ADONAI uses hardship and affliction as a means of discipline, a means of training His children, of helping them mature in their spiritual lives. As John MacArthur relates in his commentary on Hebrews, God has three specific purposes for His discipline: punishment, prevention, and education. We must realize that there is a great difference between God’s discipline and His judgmental punishment. As believers we often have to suffer painful consequences for our sins, but we will never experience God’s judgment for them. This punishment Messiah took completely on Himself in the crucifixion, and God does not exact double payment for any sin. Though we deserve God’s wrath because of our sin, we will never have to face it, because Jesus endured it for us. Neither God’s love nor His justice would allow Him to require payment for what His Son has already paid in full. In discipline, God is not a judge but a father. Therefore, there is now no condemnation for those who are in Christ Jesus (Romans 8:1).365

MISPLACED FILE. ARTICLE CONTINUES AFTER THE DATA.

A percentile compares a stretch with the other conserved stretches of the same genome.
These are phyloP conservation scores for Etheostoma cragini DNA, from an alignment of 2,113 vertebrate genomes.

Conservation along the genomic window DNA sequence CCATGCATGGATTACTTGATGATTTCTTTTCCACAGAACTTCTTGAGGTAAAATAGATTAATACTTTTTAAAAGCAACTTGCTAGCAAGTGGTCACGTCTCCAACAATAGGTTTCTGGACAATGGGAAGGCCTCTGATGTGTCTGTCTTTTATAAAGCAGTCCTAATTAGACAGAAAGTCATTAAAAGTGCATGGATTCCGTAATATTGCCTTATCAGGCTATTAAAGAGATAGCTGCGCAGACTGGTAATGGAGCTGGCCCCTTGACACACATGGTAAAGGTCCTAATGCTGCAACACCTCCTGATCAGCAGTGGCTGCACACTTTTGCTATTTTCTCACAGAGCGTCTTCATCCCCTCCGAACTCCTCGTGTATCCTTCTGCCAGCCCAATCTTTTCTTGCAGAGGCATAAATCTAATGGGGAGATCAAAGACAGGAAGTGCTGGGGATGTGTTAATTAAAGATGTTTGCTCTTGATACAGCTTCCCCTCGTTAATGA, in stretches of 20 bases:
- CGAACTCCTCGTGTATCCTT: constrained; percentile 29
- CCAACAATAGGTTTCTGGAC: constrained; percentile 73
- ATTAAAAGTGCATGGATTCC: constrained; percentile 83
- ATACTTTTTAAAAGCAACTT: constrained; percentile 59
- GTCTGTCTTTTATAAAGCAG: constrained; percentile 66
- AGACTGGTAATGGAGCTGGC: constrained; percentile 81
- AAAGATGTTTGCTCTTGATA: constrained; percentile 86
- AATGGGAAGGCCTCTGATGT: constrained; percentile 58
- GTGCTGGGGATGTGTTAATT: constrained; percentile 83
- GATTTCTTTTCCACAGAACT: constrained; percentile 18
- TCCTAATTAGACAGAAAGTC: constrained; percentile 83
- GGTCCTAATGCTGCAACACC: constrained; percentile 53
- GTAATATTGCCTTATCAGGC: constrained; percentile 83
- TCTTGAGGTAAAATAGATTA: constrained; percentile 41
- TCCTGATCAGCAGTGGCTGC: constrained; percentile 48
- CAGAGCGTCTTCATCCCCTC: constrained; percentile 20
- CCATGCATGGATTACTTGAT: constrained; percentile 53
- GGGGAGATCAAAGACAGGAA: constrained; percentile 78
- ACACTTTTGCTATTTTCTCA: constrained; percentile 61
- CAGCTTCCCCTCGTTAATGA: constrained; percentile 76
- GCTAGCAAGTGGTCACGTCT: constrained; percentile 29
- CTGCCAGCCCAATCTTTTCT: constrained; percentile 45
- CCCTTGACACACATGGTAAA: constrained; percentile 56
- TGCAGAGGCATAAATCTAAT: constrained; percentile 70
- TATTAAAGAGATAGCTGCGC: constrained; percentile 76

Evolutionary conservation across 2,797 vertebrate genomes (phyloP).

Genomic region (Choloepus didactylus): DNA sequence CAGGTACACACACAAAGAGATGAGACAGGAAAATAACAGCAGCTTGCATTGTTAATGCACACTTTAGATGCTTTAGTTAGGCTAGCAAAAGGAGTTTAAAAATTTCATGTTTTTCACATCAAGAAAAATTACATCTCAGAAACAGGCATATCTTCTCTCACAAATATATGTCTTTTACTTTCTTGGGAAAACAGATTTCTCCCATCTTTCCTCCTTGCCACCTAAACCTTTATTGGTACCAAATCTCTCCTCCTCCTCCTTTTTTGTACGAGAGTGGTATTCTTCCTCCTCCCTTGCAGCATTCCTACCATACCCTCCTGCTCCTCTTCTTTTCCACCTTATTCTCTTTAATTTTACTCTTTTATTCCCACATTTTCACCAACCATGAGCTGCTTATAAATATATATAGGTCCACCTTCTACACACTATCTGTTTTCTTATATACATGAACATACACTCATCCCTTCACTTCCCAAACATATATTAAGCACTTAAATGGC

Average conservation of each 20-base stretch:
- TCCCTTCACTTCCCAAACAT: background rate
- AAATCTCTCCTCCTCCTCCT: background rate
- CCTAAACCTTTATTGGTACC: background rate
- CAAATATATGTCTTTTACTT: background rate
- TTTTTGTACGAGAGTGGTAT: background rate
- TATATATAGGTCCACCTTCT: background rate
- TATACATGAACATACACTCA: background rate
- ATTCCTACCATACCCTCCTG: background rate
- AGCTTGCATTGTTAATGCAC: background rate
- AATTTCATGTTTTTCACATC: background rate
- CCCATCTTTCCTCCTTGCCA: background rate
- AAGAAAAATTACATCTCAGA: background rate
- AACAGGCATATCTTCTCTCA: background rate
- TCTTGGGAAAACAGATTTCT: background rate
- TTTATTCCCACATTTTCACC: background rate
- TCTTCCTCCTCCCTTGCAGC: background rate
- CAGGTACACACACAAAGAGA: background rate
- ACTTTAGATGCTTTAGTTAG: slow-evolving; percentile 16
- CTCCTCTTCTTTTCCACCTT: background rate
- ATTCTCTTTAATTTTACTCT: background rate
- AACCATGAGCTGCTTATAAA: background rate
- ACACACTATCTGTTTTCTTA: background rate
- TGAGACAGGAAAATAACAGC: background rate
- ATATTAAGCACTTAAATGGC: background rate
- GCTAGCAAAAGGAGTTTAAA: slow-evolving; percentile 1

Punishment: We experience some of God’s discipline as a result of our sin, but the punishment is corrective, not judgmental. It is punishment, without a doubt, but not the kind that unbelievers receive. Because of his lust for Bathsheba and the resulting adultery and murder of her husband, Ha’Shem severely punished David. Most of the kings of that time did this sort or thing, or even worse, but that didn’t give David license to sin. So YHVH disciplined David, not out of wrath, but out of love. For the rest of his life he suffered anguish that otherwise he never would have experienced (Second Samuel 12:10). David didn’t lose his salvation, but he lost his infant son and had countless heartaches from his other sons. He was even forbidden to build the Temple because of the war that resulted between himself and Absalom. Yet David was a better man because of God’s discipline. ADONAI had a purpose in the discipline – to draw His servant closer to Himself (Psalm 51) and to help him grow and mature.